The Ghost Train
The Jack Studio Theatre
Arnold Ridley is best remembered for the well-loved sitcom Dad's Army in which he played doddery Private Godfrey, but his legacy stretches beyond the small screen having been a stage actor and prolific playwright over many decades before joining the Home Guard.
Ridley's most successful play is The Ghost Train which he wrote in 1923, and which is re-set in the later 1940s for the Jack's Christmas production. The post war period gives a foundation to the upshot of the play (and no more will be given away than that) and is apt for the archaic dialogue in which it is written.
The script is chock full of expressions that are at best of a bygone age and are at worst positively antediluvian—these days rarely do you hear people speak of relieving "the ennui of life" or discussing "frigid conventions". Of course these days there aren’t many station waiting rooms either.
Lines like "I say, what a business" can only be spoken with very clipped vowels and one might expect Celia Johnson or Trevor Howard to appear at any moment holding their return tickets. To those of us who have a soft spot for Brief Encounters and their like, it's winsomely quaint but "I can't help admiring his pluck" and being called 'Dick' got a titter from the more Close Encounters generation.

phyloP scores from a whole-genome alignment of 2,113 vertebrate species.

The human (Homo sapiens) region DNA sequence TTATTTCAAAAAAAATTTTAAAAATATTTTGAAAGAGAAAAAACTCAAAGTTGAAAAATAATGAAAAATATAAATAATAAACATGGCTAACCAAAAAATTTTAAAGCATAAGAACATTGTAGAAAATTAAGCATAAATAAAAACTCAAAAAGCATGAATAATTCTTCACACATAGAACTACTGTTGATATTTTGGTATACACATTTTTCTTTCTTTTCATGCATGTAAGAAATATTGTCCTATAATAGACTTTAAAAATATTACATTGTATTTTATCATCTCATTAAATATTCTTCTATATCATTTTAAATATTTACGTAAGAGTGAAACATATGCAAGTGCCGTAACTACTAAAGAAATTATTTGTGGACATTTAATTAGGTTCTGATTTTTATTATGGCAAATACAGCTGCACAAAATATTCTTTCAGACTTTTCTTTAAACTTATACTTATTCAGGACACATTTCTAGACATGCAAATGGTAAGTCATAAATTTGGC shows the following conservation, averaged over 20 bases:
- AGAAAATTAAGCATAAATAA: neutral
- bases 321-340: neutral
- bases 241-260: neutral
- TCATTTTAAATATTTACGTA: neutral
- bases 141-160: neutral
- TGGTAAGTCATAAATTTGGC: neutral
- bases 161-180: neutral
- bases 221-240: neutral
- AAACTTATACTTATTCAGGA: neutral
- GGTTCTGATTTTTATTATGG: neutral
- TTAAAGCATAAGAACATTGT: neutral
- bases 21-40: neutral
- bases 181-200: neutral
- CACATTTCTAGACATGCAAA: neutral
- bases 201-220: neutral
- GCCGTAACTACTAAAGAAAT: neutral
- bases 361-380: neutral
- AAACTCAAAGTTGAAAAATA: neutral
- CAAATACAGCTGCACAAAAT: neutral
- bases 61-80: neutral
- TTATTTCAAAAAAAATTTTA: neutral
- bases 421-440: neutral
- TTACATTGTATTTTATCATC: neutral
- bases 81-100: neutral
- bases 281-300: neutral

Dick Winthrop is one of the six people stranded overnight in the middle of nowhere when they lose their Truro connection because "silly ass" Teddie Deakin pulls the emergency cord to rescue his hat. Dick would like to be protective of wife Elsie but she claims a self-reliance that would probably have been rather outrageous in its time, and the couple represents the opposite of newly weds, Charles and Peggy.
Elderly spinster Miss Bourne completes the entourage that is captivated by the stationmaster's story of a ghost train… cue spooky music.
The shorter and wittier second act is the better of the two but director Kate Bannister makes sure there are some jump out of your skin moments in the first half too, and the tension builds well in spite of a story that frequently unfolds through repetition and contrived devices of the "I remember now, it’s all perfectly clear" type.
Chris Bearne returns to the Jack (previously The Laundry) to play the storytelling Stationmaster and an enjoyable performance also from Tina Gray as Miss Bourne. Local boy and Offie-nominee Barra Collins takes Teddie from initially facile and irksome to steadfast and endearing.
In keeping with the festive season this ghostly light thriller will not permanently unnerve you but there is a very good chance you'll spill your drink and still leave the theatre smiling.
Booking essential—several performances are sold out. Suitable for age 12 upwards. There are no performances from 23 to 27 December, or on 31 December and 1 January.
Reviewer: Sandra Giorgetti